ONE day ‘Ntoni Malavoglia, lounging about as usual, had seen two young men who had embarked some years before at Riposto in search of fortune, and had returned from Trieste, or from Alexandria, in short, from afar off, and were spending and swaggering at the tavern grander than Cousin Naso the butcher, or than Padron Cipolla. They sat astride of the benches joking with the girls and pulling innumerable silk handkerchiefs out of their pockets, turning the place upsidedown.
‘Ntoni, when he came home at night, found no-body there but the women, who were changing the brine on the anchovies and chatting with the neigh-bors, sitting in a circle on the stones, and passing away the time by telling stones and guessing rid-dles, which amused greatly the children, who stood around rubbing their sleepy eyes. Padron ‘Ntoni listened too, and watched the strainer with the fresh brine, nodding his head in approval when the stories pleased him, or when the boys were clever at guessing the riddles.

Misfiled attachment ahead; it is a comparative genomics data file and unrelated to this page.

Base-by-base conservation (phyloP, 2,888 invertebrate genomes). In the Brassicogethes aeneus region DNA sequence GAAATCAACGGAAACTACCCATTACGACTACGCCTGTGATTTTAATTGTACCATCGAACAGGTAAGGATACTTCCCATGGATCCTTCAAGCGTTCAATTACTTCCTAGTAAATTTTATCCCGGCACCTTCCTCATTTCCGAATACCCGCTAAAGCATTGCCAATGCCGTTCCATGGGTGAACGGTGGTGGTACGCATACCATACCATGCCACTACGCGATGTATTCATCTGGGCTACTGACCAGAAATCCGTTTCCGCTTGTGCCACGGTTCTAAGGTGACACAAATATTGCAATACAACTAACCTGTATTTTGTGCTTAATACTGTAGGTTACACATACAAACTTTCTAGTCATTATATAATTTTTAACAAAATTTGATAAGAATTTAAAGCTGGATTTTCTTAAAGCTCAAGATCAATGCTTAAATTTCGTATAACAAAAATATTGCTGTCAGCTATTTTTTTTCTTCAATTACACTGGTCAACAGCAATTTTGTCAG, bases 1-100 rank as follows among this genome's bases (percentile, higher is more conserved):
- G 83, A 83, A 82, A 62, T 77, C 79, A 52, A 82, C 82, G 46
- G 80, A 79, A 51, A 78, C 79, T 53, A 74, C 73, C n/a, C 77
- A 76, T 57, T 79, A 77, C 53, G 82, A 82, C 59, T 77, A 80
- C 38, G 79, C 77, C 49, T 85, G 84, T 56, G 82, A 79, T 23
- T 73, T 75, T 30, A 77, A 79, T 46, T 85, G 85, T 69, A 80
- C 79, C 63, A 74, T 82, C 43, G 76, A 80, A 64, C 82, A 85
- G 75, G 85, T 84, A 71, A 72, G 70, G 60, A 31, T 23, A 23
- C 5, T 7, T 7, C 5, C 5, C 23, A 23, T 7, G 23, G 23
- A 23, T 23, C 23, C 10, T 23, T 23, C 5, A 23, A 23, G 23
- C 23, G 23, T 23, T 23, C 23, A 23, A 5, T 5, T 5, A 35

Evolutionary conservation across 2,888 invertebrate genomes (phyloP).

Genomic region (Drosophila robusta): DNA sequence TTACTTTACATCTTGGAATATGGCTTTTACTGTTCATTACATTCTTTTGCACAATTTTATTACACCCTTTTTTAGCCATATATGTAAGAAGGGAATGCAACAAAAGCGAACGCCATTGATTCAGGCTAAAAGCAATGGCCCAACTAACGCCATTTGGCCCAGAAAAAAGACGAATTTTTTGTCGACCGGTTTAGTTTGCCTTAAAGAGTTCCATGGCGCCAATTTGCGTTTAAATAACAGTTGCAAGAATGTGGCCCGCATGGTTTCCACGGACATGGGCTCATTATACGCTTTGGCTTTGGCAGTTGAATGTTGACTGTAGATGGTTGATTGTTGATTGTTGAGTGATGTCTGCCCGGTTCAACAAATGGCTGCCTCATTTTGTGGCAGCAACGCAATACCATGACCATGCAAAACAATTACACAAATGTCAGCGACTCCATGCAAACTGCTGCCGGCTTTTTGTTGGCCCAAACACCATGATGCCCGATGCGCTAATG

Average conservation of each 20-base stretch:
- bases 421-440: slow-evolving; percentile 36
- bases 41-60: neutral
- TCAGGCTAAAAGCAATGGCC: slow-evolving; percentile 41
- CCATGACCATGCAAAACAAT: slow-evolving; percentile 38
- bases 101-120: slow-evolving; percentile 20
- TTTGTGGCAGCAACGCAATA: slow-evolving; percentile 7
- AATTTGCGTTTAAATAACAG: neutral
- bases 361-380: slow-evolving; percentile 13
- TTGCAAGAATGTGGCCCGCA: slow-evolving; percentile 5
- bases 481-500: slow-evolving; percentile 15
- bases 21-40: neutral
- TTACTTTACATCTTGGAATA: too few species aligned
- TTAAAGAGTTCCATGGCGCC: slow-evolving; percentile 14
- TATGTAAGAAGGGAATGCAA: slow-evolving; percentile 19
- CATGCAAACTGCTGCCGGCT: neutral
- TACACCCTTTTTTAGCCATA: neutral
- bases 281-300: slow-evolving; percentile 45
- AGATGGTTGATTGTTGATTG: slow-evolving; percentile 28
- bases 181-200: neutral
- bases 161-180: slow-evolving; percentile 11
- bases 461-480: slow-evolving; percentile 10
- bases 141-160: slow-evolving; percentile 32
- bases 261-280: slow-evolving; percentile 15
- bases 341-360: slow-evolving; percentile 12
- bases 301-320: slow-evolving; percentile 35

“The best story of all,” said ‘Ntoni, “is that of those two fellows who arrived here today with silk kerchiefs that one can hardly believe one’s eyes to look at, and such a lot of money that they hardly look at it when they take it out of their pockets. They’ve seen half the world, they say. Trezza and Aci Castello put together are not to be compared to what they’ve seen. I’ve seen the world too, and how people in those parts don’t sit still salting an-chovies, but go round amusing themselves all day long, and the women, with silk dresses and more rings and necklaces than the Madonna of Ognino, go about the streets vying with each other for the love of the handsome sailors.”
“The worst of all things,” said Mena, “ is to leave one’s own home, where even the stones are one’s friends, and when one’s heart must break to leave them behind one on the road. < Blest is the bird that builds his nest at home!’ ”
“Brava, Sant’Agata!” said her grandfather; “that is what I call talking sense.”